Jim’s schooling and vocations were heavily influenced by his family.
Jim grew up on a small dairy farm. After early schooling locally, he attended St Stanislaus’ College, Bathurst. At the age of 16 he was apprenticed to his brother John Joseph McGirr, a pharmacist at Parkes. Jim was an accomplished horseman and soon abandoned pharmacy to work at the nearby stockyards. Thrown from his horse while mustering, he badly broke his leg and spent three months in bed. After this experience he resumed his apprenticeship. Having passed chemistry (1910), botany and materia medica (1911) at the University of Sydney, and the required examinations under the Pharmacy Act (1897), he was registered as a pharmacist on 12 August 1913. McGirr was employed in a large chemist shop in Sydney and joined the Shop Assistants’ Union of New South Wales before operating pharmacies in partnership with his brother Greg. He began his own pharmaceutical business at Parkes, specializing in veterinary products, and bought an 800-acre (325 ha) property in the district.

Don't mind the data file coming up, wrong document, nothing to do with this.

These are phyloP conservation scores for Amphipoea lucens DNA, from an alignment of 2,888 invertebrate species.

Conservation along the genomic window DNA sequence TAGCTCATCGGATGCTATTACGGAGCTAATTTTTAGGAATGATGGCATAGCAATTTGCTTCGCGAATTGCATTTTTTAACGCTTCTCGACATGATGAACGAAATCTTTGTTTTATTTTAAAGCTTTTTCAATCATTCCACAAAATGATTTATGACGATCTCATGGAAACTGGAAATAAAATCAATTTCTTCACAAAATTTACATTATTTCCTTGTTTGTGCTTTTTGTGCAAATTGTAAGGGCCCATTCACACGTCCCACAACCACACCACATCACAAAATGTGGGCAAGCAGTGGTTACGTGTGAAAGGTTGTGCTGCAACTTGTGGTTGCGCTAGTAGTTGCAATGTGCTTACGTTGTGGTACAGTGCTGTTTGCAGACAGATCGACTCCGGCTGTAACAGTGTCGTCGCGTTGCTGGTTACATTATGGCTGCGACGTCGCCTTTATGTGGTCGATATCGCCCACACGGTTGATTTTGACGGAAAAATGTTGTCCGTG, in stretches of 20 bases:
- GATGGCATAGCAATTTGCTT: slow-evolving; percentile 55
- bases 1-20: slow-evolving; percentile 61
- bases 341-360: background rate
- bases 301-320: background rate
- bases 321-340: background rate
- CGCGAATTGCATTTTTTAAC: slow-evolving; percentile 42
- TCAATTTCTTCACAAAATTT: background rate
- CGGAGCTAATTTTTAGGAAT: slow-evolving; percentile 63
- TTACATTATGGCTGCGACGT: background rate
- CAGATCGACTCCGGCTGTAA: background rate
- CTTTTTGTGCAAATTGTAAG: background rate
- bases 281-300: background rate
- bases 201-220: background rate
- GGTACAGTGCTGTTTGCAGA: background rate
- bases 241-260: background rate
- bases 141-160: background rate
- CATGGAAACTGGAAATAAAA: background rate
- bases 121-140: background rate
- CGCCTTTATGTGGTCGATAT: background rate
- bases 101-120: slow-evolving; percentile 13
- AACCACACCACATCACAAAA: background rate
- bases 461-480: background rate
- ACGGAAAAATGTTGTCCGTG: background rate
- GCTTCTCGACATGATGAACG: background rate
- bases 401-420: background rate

The McGirr family were interested in politics and were to play integral parts in the development of the recently federated state of New South Wales.
Like his brothers Greg and Patrick Michael, Jim McGirr was active in Labor politics. He joined the Parkes branch in 1906 and held various offices. In 1922 Greg vacated his Legislative Assembly seat of Cootamundra for a Sydney electorate, simultaneously arranging through party intrigue for his place to be taken by Jim, who was elected that year. The other Labor member for Cootamundra, Peter Loughlin, was a strong opponent of Greg McGirr and successfully prevented Jim from being pre-selected for the 1925 election, despite appeals to the federal and State executives. In the face of some initial local resistance, Jim was selected and stood for Cumberland. A strong campaigner and a powerful orator, he was duly elected. With the return to single-member electorates in 1927, he won Bankstown, which he retained until 1950, then represented Liverpool.